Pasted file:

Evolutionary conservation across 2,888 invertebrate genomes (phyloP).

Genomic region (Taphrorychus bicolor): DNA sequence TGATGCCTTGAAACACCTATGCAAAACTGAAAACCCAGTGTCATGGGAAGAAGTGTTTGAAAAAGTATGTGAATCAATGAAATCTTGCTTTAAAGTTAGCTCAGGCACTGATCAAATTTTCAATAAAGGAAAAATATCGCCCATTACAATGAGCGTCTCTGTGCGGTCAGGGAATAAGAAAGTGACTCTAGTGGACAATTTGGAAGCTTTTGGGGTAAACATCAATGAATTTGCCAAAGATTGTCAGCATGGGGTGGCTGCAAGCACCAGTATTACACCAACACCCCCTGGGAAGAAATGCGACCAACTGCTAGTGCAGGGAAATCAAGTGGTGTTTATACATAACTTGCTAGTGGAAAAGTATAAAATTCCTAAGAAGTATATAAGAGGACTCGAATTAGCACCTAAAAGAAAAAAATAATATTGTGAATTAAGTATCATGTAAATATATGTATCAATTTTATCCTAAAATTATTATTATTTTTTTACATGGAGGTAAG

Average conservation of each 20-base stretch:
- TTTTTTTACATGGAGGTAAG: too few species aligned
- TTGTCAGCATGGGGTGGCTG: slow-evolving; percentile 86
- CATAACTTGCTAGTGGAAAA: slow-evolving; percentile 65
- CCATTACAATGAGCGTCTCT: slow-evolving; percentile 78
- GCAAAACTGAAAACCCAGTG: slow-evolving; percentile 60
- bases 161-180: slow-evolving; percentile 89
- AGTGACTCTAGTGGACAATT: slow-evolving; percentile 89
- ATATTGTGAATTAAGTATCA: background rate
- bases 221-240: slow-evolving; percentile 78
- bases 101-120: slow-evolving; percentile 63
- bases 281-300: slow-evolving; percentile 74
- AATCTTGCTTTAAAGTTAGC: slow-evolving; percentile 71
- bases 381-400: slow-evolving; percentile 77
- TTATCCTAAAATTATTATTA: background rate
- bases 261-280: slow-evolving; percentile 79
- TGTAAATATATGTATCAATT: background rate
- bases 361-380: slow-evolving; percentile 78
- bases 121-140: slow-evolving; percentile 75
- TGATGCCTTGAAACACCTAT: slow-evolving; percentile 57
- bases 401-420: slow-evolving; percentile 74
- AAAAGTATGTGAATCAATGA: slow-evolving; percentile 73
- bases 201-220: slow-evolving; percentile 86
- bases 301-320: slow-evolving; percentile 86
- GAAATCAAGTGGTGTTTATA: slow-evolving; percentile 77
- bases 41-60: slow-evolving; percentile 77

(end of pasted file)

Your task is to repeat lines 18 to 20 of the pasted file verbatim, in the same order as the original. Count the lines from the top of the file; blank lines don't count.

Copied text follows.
- bases 261-280: slow-evolving; percentile 79
- TGTAAATATATGTATCAATT: background rate
- bases 361-380: slow-evolving; percentile 78